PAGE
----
State Senate President Pro Tem Darrell Steinberg said the process had been particularly tortuous, given the weak economic background.

"We’ve done more than OK," he said.

Schwarzenegger must still sign the budget, which may avert the embarrassment of California resorting to IOUs later this month. Last year, contractors were given IOUs during a lengthy budget impasse while investors holding state bonds were paid on time, following state Constitution guidelines.

State Treasurer Bill Lockyer needs an enacted budget to move forward with plans for issuing billions of dollars in short-term debt to raise money for the state government’s cash-flow needs.

How municipal debt investors respond to the planned sales of the debt, called revenue anticipation notes, depends on the extent of financial gimmicks in the budget, said Marilyn Cohen, president of Envision Capital Management of Los Angeles.

Schwarzenegger and top lawmakers negotiated the budget agreement behind closed doors. The deal’s outline was announced on Wednesday, but in the last-minute rush of compromising, some details were unclear.

California, the biggest issuer of U.S. municipal bonds, has a long history of late budgets that include provisions that raise the eyebrows of public finance analysts.

"Investors want to see something substantive," Cohen said.

Democrat Jerry Brown, the state’s attorney general and a former governor, and Republican Meg Whitman, the former chief executive of eBay Inc, aim to succeed Schwarzenegger, who cannot run for governor again because of term limits.

ANXIOUS LOCAL GOVERNMENTS

In contrast, local officials waiting on state funds held back during the budget stalemate — the state has $8 billion in unpaid bills for a variety of programs and projects — said a spending plan cannot be enacted soon enough.

"You’ve got to get things moving. You’ve got to patch something together to keep operations going," said John Moorlach, an Orange County supervisor.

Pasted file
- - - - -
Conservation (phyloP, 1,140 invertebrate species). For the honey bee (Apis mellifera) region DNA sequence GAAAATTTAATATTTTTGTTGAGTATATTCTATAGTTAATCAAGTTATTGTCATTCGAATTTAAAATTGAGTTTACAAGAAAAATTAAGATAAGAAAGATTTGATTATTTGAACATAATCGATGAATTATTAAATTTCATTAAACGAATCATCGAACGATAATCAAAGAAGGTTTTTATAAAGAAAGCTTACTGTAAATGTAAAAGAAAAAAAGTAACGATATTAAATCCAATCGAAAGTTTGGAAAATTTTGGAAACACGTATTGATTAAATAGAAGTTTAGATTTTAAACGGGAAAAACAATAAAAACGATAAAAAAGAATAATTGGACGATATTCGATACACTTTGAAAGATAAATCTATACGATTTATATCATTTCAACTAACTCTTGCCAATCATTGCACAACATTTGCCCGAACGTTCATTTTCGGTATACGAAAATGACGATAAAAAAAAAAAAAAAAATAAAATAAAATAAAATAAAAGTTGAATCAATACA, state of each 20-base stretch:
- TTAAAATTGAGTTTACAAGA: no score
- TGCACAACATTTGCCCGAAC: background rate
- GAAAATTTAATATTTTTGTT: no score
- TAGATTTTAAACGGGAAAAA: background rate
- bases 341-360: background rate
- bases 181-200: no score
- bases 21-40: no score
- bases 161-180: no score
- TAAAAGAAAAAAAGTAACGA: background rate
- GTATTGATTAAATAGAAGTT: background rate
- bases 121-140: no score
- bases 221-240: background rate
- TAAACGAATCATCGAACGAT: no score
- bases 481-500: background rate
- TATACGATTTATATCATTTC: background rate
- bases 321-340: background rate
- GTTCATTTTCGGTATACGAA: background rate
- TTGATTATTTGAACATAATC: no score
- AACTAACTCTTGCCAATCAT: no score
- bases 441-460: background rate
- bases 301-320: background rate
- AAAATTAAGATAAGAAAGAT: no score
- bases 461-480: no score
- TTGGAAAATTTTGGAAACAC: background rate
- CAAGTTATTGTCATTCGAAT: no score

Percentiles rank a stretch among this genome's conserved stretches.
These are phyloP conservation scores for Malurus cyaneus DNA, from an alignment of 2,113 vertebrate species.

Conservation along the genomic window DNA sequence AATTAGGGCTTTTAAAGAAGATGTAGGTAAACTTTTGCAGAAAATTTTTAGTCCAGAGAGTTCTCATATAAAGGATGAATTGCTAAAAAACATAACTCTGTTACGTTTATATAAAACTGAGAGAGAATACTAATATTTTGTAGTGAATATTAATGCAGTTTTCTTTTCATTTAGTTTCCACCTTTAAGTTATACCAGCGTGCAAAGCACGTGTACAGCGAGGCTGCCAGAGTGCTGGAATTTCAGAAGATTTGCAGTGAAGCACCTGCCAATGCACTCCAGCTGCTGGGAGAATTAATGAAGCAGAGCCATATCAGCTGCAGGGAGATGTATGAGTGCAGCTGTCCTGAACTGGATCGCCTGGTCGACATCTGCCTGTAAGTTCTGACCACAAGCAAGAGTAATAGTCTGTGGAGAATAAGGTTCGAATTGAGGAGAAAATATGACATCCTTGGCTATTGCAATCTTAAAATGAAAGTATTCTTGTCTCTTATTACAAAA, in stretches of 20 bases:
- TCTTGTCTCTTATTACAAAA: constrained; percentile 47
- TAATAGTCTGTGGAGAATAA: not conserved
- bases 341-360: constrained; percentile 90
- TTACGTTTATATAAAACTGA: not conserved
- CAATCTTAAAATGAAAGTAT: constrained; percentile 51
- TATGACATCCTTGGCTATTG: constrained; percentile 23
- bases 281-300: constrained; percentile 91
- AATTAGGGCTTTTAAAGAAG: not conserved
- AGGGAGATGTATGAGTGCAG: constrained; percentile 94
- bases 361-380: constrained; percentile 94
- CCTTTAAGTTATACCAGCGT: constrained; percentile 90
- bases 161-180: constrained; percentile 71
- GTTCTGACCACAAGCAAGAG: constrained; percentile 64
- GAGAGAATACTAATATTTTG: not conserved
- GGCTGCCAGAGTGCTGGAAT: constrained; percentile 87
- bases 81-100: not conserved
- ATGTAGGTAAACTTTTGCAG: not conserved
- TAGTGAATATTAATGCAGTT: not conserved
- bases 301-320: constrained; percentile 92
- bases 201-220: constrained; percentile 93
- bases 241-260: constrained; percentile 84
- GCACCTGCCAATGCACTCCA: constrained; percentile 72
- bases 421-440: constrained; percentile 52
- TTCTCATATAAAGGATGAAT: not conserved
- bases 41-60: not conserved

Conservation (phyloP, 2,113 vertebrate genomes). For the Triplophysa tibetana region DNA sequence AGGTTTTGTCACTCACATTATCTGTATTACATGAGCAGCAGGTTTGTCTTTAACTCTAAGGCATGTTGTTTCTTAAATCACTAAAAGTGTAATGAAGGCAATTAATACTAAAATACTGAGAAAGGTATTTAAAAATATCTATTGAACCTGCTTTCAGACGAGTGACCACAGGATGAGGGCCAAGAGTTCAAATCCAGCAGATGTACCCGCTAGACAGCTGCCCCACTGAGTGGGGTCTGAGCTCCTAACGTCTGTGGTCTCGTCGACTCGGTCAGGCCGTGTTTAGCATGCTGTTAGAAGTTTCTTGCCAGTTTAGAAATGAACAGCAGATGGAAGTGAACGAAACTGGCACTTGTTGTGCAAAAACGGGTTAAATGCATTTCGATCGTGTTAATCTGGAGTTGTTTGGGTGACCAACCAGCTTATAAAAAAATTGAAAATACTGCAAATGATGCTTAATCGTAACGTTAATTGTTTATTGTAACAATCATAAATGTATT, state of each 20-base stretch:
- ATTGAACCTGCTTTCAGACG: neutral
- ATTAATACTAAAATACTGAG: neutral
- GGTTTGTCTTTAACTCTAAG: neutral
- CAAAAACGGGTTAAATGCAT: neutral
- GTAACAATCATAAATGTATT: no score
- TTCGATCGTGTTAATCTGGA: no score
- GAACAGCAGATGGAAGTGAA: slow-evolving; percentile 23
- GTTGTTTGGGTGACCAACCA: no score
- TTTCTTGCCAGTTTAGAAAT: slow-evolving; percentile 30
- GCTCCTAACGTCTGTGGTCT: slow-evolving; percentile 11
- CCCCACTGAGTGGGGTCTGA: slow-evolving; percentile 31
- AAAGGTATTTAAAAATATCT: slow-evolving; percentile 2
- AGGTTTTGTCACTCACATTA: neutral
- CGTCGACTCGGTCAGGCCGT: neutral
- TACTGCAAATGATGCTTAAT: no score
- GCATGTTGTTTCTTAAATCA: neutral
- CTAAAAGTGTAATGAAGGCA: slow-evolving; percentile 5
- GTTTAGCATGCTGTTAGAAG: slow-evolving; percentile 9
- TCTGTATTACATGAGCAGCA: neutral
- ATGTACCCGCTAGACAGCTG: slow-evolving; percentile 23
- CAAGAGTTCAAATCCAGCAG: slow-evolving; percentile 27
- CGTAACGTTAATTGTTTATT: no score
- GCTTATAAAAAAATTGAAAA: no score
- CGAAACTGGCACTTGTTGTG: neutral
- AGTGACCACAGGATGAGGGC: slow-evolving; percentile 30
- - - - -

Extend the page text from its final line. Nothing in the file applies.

Having a state budget in law is "extraordinarily important," added Mayor Chuck Reed of San Jose, California’s third-largest city.

The finances of local governments won’t be clear until local officials learn whether or not the state will tap their coffers, Reed said.

"The instability it creates all across the state is bad for the state, bad for business," he said.

Schwarzenegger and top lawmakers last Friday notched a budget deal as California entered the fourth month of its fiscal year, which began July 1, without a spending plan.

They compromised on spending cuts and raising revenue and signed off on rosy assumptions about tax collections and financial aid from Washington.

Tax hikes were excluded in the $87.5 billion budget plan at the insistence of Schwarzenegger and Republican lawmakers.

The plan’s centerpiece is a spending reduction of $7.5 billion. It includes $1.2 billion in revenue from postponing a corporate tax break. Another $2.8 billion is added from transfers from state funds.

Democrats had resisted Schwarzenegger’s push for $12 billion in cuts and pressed for delaying the tax break.

The plan would also provide for a reserve of more than $300 million, put to voters a measure in 2012 to bolster a rainy-day fund and roll back public pension increases for new state employees approved in 1999. Schwarzenegger had said he would not sign a budget unless it included pension reforms.

The plan includes the expectation of $1.4 billion in higher than previously forecast state revenue, when it is unclear revenue will rise, given California’s dire economy and double-digit unemployment rate.

Additionally, the plan expects $5.3 billion from Washington, which so far has promised only $1.3 billion.

Moorlach doubts those assumptions — and predicted Schwarzenegger’s successor will face the same financial problems he has in recent years: "It just gets us over the line and leaves the systemic problems in place."

Brown and Whitman will have a clearer financial view of what awaits California later on Friday, when State Controller John Chiang is expected to post his monthly revenue report.

(Reporting by Jim Christie; Editing by Jan Paschal)